ORLANDO, Fla. — Hip muscle strength has the
greatest influence on walking in amputees, according to recent research.
Without strong hip extensor and abductor muscles, amputees face potentially
more difficulty in completing everyday tasks.
Led by Michele Alexandria Raya, PhD, PT, SCS, ATC,
assistant professor in the department of physical therapy at the University of
Miami’s Miller School of Medicine, and senior physical therapist at
Parkway Regional Medical Center, this research was selected for the Thranhardt
Lecture Series at the
2011 American Academy of Orthotists and Prosthetists Annual
Meeting and Scientific Symposium.
As part of her doctoral work, Raya worked to identify
the physical impairments that most affect a person’s ability to function.
The study focused on measuring impairments in
muscle strength and
balance and determining how deficits in these areas affect a
person’s ability to walk as measured by the 6-minute walk test.
“I decided to use amputees as subjects, as strength
deficits in their remaining musculature would be more pronounced and have a
greater effect on function,” she said.
Raya and her team recruited participants at an amputee
organization’s annual meeting, she told Academy Meeting attendees. In
total, they found 72 willing participants, with 61% being transtibial amputees
and 39% transfemoral. There were slightly more male subjects, and the time
since amputation ranged from 6 months to 56 years.
The researchers used the Amputee Mobility Predictor
(AMP) and a new, clinically friendly test specifically designed to measure hip
extensor and abductor strength, which together, both examined the skills needed
for successful prosthetic ambulation, Raya said.
She said she found that the strongest variable in the
study contributing to the distance walked in 6 minutes was the strength of the
hip extensor and abductor muscles, since these muscle groups are essential to
maintain pelvic control during ambulation, while also influencing the ability
to walk with symmetrical step length. Age also played a role.
While clinicians strongly suspected these findings,
evidence for this concept has eluded researchers, Robert S. Gailey, PhD, PT,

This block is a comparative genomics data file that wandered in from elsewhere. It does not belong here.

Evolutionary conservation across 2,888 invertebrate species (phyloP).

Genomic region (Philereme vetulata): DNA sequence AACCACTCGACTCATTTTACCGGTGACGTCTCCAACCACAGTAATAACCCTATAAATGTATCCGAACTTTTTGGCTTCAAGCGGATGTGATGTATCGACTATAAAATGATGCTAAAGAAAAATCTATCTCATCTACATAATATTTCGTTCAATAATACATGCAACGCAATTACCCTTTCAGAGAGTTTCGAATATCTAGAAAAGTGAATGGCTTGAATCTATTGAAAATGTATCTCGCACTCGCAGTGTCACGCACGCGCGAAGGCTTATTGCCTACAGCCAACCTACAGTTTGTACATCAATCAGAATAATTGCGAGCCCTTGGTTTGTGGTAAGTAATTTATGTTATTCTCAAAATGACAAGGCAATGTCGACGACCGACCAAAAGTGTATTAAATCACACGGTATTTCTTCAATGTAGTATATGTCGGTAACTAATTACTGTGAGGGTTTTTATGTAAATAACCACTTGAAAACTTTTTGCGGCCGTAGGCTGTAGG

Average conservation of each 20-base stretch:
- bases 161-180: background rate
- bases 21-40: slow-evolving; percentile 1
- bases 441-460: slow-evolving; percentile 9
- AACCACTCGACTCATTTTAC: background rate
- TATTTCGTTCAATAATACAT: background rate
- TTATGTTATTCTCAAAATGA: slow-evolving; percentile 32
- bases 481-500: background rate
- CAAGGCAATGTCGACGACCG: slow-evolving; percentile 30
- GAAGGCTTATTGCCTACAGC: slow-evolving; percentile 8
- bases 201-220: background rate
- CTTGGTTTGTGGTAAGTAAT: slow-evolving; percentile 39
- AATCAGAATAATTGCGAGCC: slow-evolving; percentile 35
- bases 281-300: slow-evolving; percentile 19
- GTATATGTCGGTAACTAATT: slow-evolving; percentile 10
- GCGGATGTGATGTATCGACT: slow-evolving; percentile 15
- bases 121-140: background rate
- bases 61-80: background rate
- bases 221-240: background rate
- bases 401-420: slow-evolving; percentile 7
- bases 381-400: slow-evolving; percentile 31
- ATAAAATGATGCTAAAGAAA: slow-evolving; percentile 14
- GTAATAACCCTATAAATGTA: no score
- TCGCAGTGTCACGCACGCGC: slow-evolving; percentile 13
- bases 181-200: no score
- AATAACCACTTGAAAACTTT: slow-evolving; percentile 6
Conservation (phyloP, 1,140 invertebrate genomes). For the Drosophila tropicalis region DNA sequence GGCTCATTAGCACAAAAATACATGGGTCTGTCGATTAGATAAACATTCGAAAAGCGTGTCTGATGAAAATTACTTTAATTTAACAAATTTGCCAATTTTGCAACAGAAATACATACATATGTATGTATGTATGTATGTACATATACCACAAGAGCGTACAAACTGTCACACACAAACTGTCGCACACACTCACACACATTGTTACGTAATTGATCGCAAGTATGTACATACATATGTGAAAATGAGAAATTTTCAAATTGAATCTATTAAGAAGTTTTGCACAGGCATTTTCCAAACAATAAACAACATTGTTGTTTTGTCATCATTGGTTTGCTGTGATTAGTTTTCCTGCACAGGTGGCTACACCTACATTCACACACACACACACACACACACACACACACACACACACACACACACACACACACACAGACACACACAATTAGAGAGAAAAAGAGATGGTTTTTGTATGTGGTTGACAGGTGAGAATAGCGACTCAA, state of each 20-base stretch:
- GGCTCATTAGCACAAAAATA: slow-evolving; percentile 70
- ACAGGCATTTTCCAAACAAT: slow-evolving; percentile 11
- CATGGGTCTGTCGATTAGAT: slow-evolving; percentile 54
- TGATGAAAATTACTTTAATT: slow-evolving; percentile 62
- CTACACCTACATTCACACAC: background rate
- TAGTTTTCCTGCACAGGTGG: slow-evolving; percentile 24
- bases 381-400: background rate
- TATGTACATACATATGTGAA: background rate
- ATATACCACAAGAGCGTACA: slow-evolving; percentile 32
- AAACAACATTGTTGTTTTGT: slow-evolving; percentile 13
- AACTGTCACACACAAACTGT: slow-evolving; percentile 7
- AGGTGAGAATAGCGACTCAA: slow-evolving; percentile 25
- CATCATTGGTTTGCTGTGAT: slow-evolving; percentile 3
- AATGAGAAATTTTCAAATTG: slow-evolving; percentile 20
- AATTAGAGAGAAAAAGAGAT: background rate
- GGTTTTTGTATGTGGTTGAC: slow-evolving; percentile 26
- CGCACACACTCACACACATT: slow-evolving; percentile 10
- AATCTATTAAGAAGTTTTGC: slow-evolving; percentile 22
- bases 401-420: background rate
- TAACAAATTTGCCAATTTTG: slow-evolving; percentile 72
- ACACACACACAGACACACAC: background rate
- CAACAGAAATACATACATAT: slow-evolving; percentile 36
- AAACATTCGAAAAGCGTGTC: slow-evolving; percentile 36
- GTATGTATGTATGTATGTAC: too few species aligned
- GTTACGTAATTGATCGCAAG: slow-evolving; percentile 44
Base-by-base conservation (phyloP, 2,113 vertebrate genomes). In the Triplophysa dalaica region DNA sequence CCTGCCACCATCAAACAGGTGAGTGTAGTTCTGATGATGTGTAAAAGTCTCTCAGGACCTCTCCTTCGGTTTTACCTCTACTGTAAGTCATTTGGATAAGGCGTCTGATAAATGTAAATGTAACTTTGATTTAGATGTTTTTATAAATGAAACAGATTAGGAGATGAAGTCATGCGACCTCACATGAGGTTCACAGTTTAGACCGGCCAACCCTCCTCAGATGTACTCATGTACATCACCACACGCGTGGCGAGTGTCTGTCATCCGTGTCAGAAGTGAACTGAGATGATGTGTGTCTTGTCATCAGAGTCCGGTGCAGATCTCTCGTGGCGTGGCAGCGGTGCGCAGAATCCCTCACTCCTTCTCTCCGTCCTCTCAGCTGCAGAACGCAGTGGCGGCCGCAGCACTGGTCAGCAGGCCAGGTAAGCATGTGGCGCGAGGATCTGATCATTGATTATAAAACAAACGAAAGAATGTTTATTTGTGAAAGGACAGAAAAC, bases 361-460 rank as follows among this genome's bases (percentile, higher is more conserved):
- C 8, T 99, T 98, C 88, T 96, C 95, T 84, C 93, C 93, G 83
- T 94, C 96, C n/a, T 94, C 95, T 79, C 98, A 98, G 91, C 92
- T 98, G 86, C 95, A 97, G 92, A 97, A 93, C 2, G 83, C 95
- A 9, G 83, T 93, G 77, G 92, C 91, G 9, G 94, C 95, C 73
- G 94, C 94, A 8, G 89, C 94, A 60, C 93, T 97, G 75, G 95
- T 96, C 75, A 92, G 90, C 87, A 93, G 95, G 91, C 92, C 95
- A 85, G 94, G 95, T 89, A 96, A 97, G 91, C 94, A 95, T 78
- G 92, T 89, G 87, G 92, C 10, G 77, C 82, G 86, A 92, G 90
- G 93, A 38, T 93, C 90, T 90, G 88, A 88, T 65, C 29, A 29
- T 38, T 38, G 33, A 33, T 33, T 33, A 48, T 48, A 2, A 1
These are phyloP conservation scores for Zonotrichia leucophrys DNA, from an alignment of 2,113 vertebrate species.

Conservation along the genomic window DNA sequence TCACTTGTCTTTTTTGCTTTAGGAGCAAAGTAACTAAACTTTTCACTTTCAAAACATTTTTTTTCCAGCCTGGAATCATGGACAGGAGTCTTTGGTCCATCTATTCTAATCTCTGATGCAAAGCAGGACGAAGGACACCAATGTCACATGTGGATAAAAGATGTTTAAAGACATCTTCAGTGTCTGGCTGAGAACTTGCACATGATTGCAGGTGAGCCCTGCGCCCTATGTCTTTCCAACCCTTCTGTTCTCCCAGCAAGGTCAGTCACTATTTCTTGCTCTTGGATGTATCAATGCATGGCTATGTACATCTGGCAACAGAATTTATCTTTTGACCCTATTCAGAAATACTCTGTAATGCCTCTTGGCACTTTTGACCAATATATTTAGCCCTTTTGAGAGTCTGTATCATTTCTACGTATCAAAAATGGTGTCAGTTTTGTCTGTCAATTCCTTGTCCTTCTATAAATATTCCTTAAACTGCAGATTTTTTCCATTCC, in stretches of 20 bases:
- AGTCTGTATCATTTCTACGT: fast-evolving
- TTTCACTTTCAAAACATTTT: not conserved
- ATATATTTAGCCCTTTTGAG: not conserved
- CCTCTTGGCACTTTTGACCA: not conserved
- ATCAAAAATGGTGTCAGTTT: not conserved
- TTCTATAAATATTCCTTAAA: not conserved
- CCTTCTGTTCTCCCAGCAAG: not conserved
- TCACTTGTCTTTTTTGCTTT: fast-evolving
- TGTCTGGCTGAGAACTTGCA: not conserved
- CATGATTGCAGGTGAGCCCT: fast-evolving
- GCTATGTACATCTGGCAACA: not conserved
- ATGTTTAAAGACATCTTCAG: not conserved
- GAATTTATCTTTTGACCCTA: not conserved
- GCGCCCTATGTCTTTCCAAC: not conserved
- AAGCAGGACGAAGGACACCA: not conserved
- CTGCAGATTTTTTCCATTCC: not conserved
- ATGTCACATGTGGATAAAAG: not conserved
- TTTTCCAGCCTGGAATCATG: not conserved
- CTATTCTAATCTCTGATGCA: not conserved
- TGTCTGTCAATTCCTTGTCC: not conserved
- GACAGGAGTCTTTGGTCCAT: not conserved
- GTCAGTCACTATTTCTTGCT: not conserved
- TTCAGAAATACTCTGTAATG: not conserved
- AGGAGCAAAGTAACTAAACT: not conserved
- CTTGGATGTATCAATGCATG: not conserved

assistant professor in the department of physical therapy at the University of
“I think the key from this study and many other
ongoing studies today is that we were looking at what are the contributions to
function in amputees, including how well an amputee walks,” he said.
Raya said that the most significant implication of this
research is that it highlights the importance of maintaining sufficient
strength in the hip musculature. It is no surprise that patients who showed
greater strength subsequently performed better on all aspects of daily living
or recreational activities, Gailey said.
“We inherently believe that strength training,
especially at the hip, is a major contributor to how well somebody was able to
ambulate or function,” he said. “If you took all the variables that
determine how well somebody walks, and 30% has to do with hip strength, I think
that is a significant contribution.”
Gailey said this highlights what clinicians have
believed for years. First, it stresses the need for orthopedic surgeons to
ensure that muscles are in the proper positions and attached to bone so they
function to their maximum potential, or at their optimal length-tension ratio.
Next, it provides direction for physical therapists with
regard to preparing patients for their prostheses. The focus should be centered
on increasing the strength of the hip abductors, extensors and the other